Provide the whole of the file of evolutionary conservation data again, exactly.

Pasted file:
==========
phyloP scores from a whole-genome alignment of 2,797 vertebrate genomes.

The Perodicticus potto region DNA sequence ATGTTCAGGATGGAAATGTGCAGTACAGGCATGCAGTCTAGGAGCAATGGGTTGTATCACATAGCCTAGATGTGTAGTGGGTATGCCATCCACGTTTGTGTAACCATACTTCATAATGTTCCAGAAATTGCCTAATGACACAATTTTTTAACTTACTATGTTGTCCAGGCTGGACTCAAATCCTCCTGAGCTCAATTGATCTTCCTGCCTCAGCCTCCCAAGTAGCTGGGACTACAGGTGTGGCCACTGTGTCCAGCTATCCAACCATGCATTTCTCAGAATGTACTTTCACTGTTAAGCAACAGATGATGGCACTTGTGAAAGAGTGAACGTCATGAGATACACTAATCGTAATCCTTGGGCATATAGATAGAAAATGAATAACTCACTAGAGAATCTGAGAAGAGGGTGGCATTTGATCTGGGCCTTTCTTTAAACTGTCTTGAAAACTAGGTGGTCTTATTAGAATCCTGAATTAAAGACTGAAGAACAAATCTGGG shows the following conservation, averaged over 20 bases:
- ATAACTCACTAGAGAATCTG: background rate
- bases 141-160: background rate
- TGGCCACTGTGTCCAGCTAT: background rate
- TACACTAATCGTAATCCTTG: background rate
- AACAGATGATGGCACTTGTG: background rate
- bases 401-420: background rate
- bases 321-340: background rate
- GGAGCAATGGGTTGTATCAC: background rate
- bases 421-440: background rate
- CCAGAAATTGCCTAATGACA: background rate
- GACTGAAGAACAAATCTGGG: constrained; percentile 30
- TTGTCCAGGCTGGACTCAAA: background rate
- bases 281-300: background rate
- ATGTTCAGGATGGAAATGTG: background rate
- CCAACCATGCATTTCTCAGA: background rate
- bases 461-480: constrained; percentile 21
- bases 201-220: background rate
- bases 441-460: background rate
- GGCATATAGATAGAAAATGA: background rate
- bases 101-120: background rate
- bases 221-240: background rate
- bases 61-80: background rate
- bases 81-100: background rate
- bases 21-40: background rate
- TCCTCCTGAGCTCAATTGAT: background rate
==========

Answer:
phyloP scores from a whole-genome alignment of 2,797 vertebrate genomes.

The Perodicticus potto region DNA sequence ATGTTCAGGATGGAAATGTGCAGTACAGGCATGCAGTCTAGGAGCAATGGGTTGTATCACATAGCCTAGATGTGTAGTGGGTATGCCATCCACGTTTGTGTAACCATACTTCATAATGTTCCAGAAATTGCCTAATGACACAATTTTTTAACTTACTATGTTGTCCAGGCTGGACTCAAATCCTCCTGAGCTCAATTGATCTTCCTGCCTCAGCCTCCCAAGTAGCTGGGACTACAGGTGTGGCCACTGTGTCCAGCTATCCAACCATGCATTTCTCAGAATGTACTTTCACTGTTAAGCAACAGATGATGGCACTTGTGAAAGAGTGAACGTCATGAGATACACTAATCGTAATCCTTGGGCATATAGATAGAAAATGAATAACTCACTAGAGAATCTGAGAAGAGGGTGGCATTTGATCTGGGCCTTTCTTTAAACTGTCTTGAAAACTAGGTGGTCTTATTAGAATCCTGAATTAAAGACTGAAGAACAAATCTGGG shows the following conservation, averaged over 20 bases:
- ATAACTCACTAGAGAATCTG: background rate
- bases 141-160: background rate
- TGGCCACTGTGTCCAGCTAT: background rate
- TACACTAATCGTAATCCTTG: background rate
- AACAGATGATGGCACTTGTG: background rate
- bases 401-420: background rate
- bases 321-340: background rate
- GGAGCAATGGGTTGTATCAC: background rate
- bases 421-440: background rate
- CCAGAAATTGCCTAATGACA: background rate
- GACTGAAGAACAAATCTGGG: constrained; percentile 30
- TTGTCCAGGCTGGACTCAAA: background rate
- bases 281-300: background rate
- ATGTTCAGGATGGAAATGTG: background rate
- CCAACCATGCATTTCTCAGA: background rate
- bases 461-480: constrained; percentile 21
- bases 201-220: background rate
- bases 441-460: background rate
- GGCATATAGATAGAAAATGA: background rate
- bases 101-120: background rate
- bases 221-240: background rate
- bases 61-80: background rate
- bases 81-100: background rate
- bases 21-40: background rate
- TCCTCCTGAGCTCAATTGAT: background rate